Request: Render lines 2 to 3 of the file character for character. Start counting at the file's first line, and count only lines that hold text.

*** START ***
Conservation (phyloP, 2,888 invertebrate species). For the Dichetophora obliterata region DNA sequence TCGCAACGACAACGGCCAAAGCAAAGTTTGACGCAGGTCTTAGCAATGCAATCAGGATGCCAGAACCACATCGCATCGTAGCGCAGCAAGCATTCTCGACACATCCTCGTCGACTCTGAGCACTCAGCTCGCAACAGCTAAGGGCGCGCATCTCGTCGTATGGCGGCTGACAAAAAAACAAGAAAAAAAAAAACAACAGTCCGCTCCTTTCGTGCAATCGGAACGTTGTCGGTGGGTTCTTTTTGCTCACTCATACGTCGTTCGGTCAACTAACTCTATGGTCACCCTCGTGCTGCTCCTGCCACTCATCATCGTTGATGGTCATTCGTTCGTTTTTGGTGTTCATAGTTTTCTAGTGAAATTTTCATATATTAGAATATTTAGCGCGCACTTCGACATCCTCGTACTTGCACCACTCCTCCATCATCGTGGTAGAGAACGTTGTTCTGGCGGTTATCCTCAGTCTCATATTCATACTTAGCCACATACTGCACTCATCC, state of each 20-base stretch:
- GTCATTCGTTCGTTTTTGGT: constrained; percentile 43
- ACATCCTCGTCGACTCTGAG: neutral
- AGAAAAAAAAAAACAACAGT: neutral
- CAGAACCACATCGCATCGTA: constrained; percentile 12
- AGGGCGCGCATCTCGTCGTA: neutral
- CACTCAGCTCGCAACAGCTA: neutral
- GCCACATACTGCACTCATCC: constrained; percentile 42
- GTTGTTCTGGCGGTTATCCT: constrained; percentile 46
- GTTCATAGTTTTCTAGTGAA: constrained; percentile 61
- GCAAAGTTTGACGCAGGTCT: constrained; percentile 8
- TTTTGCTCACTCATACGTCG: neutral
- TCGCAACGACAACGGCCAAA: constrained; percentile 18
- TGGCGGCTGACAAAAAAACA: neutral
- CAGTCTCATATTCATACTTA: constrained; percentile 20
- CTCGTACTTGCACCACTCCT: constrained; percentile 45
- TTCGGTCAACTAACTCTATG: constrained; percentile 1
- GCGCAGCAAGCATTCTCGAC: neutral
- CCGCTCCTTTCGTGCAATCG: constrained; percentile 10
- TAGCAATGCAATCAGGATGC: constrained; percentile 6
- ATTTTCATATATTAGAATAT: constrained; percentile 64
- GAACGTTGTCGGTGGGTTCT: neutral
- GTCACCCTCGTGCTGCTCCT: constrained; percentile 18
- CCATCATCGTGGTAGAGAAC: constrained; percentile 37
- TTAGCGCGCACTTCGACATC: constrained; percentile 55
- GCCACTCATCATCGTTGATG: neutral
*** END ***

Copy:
- GTCATTCGTTCGTTTTTGGT: constrained; percentile 43
- ACATCCTCGTCGACTCTGAG: neutral